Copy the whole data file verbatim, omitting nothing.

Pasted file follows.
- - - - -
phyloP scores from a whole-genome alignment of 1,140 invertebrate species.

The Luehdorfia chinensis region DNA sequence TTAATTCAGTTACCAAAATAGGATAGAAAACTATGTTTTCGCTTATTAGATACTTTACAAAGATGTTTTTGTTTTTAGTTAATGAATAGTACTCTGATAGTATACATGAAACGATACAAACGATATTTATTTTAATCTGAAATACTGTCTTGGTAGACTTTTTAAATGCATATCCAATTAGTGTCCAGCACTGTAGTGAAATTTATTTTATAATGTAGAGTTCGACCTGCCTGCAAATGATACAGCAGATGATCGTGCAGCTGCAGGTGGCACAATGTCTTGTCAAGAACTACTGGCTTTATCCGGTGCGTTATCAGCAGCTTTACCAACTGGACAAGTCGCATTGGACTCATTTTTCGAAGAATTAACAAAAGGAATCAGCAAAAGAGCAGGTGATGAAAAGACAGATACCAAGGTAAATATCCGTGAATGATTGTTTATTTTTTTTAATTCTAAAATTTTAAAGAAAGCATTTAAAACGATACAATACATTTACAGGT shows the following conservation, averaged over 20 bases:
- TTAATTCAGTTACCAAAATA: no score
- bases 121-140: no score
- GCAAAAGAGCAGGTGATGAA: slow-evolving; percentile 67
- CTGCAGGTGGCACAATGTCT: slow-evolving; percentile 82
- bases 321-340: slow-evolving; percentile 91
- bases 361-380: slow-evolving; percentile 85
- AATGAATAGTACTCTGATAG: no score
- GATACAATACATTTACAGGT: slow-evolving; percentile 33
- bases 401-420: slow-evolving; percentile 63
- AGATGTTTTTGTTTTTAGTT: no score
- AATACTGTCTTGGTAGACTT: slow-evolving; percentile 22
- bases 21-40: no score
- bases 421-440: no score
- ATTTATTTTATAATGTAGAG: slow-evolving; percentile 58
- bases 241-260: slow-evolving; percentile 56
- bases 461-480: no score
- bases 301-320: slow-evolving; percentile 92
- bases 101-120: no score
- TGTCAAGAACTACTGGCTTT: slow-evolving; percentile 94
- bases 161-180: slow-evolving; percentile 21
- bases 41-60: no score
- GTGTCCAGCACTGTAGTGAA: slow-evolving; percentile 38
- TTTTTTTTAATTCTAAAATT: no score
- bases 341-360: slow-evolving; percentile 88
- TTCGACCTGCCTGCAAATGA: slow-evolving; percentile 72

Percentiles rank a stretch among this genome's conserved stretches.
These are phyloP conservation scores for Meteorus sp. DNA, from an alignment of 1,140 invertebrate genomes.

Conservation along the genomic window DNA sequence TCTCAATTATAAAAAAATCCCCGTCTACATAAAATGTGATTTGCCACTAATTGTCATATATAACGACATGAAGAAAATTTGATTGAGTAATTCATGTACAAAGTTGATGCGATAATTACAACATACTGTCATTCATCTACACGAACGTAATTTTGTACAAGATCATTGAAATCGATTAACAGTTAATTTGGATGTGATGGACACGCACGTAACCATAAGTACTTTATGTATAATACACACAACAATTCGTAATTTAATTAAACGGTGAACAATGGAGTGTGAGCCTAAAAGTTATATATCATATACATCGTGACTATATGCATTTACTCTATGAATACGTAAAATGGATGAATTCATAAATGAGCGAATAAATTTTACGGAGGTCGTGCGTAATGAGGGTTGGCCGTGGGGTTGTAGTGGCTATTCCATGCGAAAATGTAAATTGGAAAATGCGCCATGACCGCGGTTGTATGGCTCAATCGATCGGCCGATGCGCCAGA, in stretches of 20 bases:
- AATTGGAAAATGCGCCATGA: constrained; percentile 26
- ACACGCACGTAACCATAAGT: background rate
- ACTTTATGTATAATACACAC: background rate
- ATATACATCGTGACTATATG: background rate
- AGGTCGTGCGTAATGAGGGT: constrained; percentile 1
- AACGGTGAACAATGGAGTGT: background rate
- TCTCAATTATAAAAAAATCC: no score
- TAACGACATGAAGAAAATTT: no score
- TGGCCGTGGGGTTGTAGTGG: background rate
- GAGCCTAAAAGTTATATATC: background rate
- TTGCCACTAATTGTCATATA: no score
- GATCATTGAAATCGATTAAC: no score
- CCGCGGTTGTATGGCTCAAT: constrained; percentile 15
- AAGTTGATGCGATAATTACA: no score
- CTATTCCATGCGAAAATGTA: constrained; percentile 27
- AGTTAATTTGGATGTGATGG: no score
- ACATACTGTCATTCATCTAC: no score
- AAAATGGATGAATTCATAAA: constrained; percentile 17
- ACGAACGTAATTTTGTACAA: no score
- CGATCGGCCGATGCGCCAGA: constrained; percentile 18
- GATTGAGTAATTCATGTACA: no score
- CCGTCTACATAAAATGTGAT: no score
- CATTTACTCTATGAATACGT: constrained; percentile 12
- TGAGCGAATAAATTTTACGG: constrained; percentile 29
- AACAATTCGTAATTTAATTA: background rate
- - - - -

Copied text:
phyloP scores from a whole-genome alignment of 1,140 invertebrate species.

The Luehdorfia chinensis region DNA sequence TTAATTCAGTTACCAAAATAGGATAGAAAACTATGTTTTCGCTTATTAGATACTTTACAAAGATGTTTTTGTTTTTAGTTAATGAATAGTACTCTGATAGTATACATGAAACGATACAAACGATATTTATTTTAATCTGAAATACTGTCTTGGTAGACTTTTTAAATGCATATCCAATTAGTGTCCAGCACTGTAGTGAAATTTATTTTATAATGTAGAGTTCGACCTGCCTGCAAATGATACAGCAGATGATCGTGCAGCTGCAGGTGGCACAATGTCTTGTCAAGAACTACTGGCTTTATCCGGTGCGTTATCAGCAGCTTTACCAACTGGACAAGTCGCATTGGACTCATTTTTCGAAGAATTAACAAAAGGAATCAGCAAAAGAGCAGGTGATGAAAAGACAGATACCAAGGTAAATATCCGTGAATGATTGTTTATTTTTTTTAATTCTAAAATTTTAAAGAAAGCATTTAAAACGATACAATACATTTACAGGT shows the following conservation, averaged over 20 bases:
- TTAATTCAGTTACCAAAATA: no score
- bases 121-140: no score
- GCAAAAGAGCAGGTGATGAA: slow-evolving; percentile 67
- CTGCAGGTGGCACAATGTCT: slow-evolving; percentile 82
- bases 321-340: slow-evolving; percentile 91
- bases 361-380: slow-evolving; percentile 85
- AATGAATAGTACTCTGATAG: no score
- GATACAATACATTTACAGGT: slow-evolving; percentile 33
- bases 401-420: slow-evolving; percentile 63
- AGATGTTTTTGTTTTTAGTT: no score
- AATACTGTCTTGGTAGACTT: slow-evolving; percentile 22
- bases 21-40: no score
- bases 421-440: no score
- ATTTATTTTATAATGTAGAG: slow-evolving; percentile 58
- bases 241-260: slow-evolving; percentile 56
- bases 461-480: no score
- bases 301-320: slow-evolving; percentile 92
- bases 101-120: no score
- TGTCAAGAACTACTGGCTTT: slow-evolving; percentile 94
- bases 161-180: slow-evolving; percentile 21
- bases 41-60: no score
- GTGTCCAGCACTGTAGTGAA: slow-evolving; percentile 38
- TTTTTTTTAATTCTAAAATT: no score
- bases 341-360: slow-evolving; percentile 88
- TTCGACCTGCCTGCAAATGA: slow-evolving; percentile 72

Percentiles rank a stretch among this genome's conserved stretches.
These are phyloP conservation scores for Meteorus sp. DNA, from an alignment of 1,140 invertebrate genomes.

Conservation along the genomic window DNA sequence TCTCAATTATAAAAAAATCCCCGTCTACATAAAATGTGATTTGCCACTAATTGTCATATATAACGACATGAAGAAAATTTGATTGAGTAATTCATGTACAAAGTTGATGCGATAATTACAACATACTGTCATTCATCTACACGAACGTAATTTTGTACAAGATCATTGAAATCGATTAACAGTTAATTTGGATGTGATGGACACGCACGTAACCATAAGTACTTTATGTATAATACACACAACAATTCGTAATTTAATTAAACGGTGAACAATGGAGTGTGAGCCTAAAAGTTATATATCATATACATCGTGACTATATGCATTTACTCTATGAATACGTAAAATGGATGAATTCATAAATGAGCGAATAAATTTTACGGAGGTCGTGCGTAATGAGGGTTGGCCGTGGGGTTGTAGTGGCTATTCCATGCGAAAATGTAAATTGGAAAATGCGCCATGACCGCGGTTGTATGGCTCAATCGATCGGCCGATGCGCCAGA, in stretches of 20 bases:
- AATTGGAAAATGCGCCATGA: constrained; percentile 26
- ACACGCACGTAACCATAAGT: background rate
- ACTTTATGTATAATACACAC: background rate
- ATATACATCGTGACTATATG: background rate
- AGGTCGTGCGTAATGAGGGT: constrained; percentile 1
- AACGGTGAACAATGGAGTGT: background rate
- TCTCAATTATAAAAAAATCC: no score
- TAACGACATGAAGAAAATTT: no score
- TGGCCGTGGGGTTGTAGTGG: background rate
- GAGCCTAAAAGTTATATATC: background rate
- TTGCCACTAATTGTCATATA: no score
- GATCATTGAAATCGATTAAC: no score
- CCGCGGTTGTATGGCTCAAT: constrained; percentile 15
- AAGTTGATGCGATAATTACA: no score
- CTATTCCATGCGAAAATGTA: constrained; percentile 27
- AGTTAATTTGGATGTGATGG: no score
- ACATACTGTCATTCATCTAC: no score
- AAAATGGATGAATTCATAAA: constrained; percentile 17
- ACGAACGTAATTTTGTACAA: no score
- CGATCGGCCGATGCGCCAGA: constrained; percentile 18
- GATTGAGTAATTCATGTACA: no score
- CCGTCTACATAAAATGTGAT: no score
- CATTTACTCTATGAATACGT: constrained; percentile 12
- TGAGCGAATAAATTTTACGG: constrained; percentile 29
- AACAATTCGTAATTTAATTA: background rate